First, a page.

Enjoyable “Music Man” delivers everything but true love

Review by Karen Topham, American Theatre Critics Association member; photo by Liz Lauren.

More than Oklahoma, I have always felt that Meredith Willson’s The Music Man is the quintessential American musical. This bright, energetic, and silly romantic comedy about a slick-talking traveling salesman/con man and the Iowa town he seeks to bamboozle contains so many indelible characters and memorable songs that it’s easy to forgive it for beating West Side Story for the Tony Award. The musical is America right to the heart, from its “stubborn” Iowa citizens to the machinations of Harold Hill to the Irish immigrant family that produces Marian Paroo, the overly cautious and stuck up librarian who ultimately captures the heart of the con man. In the Goodman Theatre’s revival of this classic, innovative director Mary Zimmerman puts her mark on Willson’s enjoyable story, based on his childhood in Mason City, Iowa, and his multitude of winning songs. The result is a bit of a mixed bag: a Music Man that often sparkles with imaginative wit while never quite coming together as a romance. 

Zimmerman starts on a high with the pretty much perfect staging of “Rock Island,” the train-based tribute to traveling salesmen and our introduction to Professor Harold Hill. As is traditionally the case, Hill (Geoff Packard) spends most of the opening scene hidden in plain sight while the other salesmen prattle on, complaining about the frustrating changes that progress is bringing to their profession, until someone brings him up as an example of a man who succeeds even though “he doesn’t know the territory.” Others scoff. Sensing a challenge, Hill decides on the spur of the moment to try his luck in River City, and Daniel Ostling’s set splits and opens into a huge main street where Hill shows up to do his thing.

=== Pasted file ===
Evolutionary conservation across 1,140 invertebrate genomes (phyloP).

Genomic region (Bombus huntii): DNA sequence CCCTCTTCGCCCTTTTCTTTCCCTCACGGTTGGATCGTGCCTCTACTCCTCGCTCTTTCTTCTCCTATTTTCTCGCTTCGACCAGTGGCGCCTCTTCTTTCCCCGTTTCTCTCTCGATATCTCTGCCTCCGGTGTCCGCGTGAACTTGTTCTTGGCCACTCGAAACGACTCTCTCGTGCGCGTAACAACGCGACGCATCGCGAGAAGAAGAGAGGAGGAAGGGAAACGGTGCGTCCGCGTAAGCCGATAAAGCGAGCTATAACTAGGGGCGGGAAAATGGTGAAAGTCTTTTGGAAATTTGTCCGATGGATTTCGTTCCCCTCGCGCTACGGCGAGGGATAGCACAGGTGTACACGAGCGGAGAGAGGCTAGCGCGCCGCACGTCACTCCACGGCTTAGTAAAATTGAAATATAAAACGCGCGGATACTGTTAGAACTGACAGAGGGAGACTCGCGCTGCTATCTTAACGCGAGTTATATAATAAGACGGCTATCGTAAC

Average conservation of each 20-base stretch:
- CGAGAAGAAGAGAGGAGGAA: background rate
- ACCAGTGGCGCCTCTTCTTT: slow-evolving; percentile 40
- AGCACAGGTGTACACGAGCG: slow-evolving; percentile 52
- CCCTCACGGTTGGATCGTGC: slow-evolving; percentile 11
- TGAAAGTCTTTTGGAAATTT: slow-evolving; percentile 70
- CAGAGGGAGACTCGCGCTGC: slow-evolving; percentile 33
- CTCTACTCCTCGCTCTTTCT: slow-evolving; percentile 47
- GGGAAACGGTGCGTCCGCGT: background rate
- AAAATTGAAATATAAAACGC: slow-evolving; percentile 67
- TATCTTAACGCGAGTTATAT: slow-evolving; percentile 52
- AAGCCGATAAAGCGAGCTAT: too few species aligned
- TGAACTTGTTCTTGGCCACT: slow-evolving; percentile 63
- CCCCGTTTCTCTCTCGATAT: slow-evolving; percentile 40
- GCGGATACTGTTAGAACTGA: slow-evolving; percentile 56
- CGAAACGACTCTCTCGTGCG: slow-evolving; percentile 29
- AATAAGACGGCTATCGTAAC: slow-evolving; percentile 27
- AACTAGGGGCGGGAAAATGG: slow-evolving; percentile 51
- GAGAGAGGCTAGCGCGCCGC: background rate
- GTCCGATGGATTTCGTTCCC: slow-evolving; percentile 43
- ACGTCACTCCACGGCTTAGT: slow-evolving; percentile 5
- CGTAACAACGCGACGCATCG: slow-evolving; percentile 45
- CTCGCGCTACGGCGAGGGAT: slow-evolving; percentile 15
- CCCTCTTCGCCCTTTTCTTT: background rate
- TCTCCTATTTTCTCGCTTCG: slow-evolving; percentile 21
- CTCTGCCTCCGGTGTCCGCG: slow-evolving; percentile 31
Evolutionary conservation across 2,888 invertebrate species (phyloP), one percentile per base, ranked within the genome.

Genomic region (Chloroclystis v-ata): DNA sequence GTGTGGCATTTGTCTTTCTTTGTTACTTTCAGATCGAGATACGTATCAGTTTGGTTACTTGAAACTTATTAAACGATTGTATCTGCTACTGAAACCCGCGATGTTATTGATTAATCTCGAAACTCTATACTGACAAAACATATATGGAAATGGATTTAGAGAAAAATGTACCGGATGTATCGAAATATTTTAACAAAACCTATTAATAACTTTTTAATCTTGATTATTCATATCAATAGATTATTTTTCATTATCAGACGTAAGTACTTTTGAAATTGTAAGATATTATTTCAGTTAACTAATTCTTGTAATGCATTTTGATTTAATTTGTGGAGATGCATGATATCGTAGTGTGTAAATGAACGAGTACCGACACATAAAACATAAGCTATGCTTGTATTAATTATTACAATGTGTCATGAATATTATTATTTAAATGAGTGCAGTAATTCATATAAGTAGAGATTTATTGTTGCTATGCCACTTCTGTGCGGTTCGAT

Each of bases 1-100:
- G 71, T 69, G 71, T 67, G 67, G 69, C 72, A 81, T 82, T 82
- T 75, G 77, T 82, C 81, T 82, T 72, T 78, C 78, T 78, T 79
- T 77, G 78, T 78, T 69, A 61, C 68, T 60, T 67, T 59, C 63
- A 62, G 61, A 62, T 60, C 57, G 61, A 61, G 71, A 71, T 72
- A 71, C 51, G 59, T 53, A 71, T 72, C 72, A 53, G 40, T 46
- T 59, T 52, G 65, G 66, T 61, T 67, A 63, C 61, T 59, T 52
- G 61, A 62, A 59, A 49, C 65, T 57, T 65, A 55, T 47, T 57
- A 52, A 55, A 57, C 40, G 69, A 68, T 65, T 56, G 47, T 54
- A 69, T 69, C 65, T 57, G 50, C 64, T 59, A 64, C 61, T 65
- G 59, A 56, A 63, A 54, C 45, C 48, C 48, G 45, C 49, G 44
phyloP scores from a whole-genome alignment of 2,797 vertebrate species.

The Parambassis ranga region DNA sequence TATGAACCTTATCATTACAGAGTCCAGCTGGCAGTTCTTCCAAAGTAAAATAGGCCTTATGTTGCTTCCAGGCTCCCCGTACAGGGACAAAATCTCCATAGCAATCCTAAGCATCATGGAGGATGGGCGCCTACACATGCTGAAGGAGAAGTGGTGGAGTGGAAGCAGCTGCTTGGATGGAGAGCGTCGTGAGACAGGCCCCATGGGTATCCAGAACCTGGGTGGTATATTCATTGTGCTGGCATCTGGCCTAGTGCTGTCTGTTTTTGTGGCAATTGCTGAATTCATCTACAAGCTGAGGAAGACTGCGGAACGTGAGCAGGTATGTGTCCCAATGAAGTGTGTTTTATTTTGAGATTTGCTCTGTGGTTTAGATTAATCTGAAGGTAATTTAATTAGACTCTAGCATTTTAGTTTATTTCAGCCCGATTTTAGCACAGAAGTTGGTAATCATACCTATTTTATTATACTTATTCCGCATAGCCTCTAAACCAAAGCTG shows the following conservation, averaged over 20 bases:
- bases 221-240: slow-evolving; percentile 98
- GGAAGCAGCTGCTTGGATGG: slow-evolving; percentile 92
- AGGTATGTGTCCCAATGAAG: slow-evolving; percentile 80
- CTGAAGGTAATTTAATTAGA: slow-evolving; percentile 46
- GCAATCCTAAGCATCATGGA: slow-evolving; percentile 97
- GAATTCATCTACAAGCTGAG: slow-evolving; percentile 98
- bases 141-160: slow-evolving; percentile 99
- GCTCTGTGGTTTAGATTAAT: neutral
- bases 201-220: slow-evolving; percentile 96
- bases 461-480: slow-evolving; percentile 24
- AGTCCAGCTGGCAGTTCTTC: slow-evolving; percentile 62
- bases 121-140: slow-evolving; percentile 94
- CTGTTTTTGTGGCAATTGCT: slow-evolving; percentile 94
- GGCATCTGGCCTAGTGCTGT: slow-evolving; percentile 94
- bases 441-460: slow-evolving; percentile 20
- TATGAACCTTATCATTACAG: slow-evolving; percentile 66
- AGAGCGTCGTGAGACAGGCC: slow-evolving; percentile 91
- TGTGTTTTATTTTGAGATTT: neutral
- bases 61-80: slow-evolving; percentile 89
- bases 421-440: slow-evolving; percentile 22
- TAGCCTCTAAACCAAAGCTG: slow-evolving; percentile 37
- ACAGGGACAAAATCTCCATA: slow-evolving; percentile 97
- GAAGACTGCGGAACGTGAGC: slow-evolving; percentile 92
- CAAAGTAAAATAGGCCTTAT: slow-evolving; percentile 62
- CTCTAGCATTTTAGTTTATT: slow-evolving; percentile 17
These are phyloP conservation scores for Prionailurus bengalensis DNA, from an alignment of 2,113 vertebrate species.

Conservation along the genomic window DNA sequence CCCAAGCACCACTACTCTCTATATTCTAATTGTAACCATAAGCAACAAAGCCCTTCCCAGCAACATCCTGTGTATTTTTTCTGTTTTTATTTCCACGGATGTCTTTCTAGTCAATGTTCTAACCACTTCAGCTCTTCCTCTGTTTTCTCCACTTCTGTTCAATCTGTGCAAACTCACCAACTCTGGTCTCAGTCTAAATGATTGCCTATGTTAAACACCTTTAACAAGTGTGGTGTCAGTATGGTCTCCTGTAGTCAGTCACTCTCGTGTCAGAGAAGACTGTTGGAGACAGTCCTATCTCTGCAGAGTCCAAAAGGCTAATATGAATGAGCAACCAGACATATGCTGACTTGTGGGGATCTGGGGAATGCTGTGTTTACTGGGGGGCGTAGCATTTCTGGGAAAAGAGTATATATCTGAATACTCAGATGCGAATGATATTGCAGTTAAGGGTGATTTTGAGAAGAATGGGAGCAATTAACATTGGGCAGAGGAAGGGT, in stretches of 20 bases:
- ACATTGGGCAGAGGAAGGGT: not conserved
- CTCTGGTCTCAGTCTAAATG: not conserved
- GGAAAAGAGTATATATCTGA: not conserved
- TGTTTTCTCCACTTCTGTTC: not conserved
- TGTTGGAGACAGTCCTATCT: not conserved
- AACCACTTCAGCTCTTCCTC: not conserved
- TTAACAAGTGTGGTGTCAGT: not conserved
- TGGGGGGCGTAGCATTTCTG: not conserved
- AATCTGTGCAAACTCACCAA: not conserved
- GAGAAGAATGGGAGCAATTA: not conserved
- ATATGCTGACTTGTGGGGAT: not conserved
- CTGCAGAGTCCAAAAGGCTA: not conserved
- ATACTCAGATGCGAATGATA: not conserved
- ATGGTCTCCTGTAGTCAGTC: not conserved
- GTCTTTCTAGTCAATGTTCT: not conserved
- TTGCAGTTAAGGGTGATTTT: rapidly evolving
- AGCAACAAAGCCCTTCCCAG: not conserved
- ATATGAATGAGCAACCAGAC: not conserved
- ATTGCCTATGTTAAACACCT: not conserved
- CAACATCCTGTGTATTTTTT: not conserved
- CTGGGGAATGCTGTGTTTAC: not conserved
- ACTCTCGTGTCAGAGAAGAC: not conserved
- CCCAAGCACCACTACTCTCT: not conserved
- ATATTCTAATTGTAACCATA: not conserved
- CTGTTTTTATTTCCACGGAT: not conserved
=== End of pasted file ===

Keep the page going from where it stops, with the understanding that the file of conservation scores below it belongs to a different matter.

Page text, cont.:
Packard shows himself to be adept at playing the con man both in his fast-talking banter like “Ya Got Trouble,” which is designed to confuse and engage his audience, and in the more sly and smarmy way he tries to worm his way into the affections of the local piano teacher, Marian (Monica West) in her library, having picked up a rumor from the gossipy ladies of the town that she might be open to his advances. For her part, West is strongest in these early scenes when she gladly rebuffs the salesman. In an early scene with her mother (Mary Ernster, whose big personality and Irish brogue steal every scene in which she takes part), Marian declares that she has “standards” for men that this “masher” could not possibly live up to. And she is right: Hill is playing her as she plays the piano, sucking up to the only person in town who might easily see through his ruse of being a music expert selling them on the opportunity to create a boys’ band.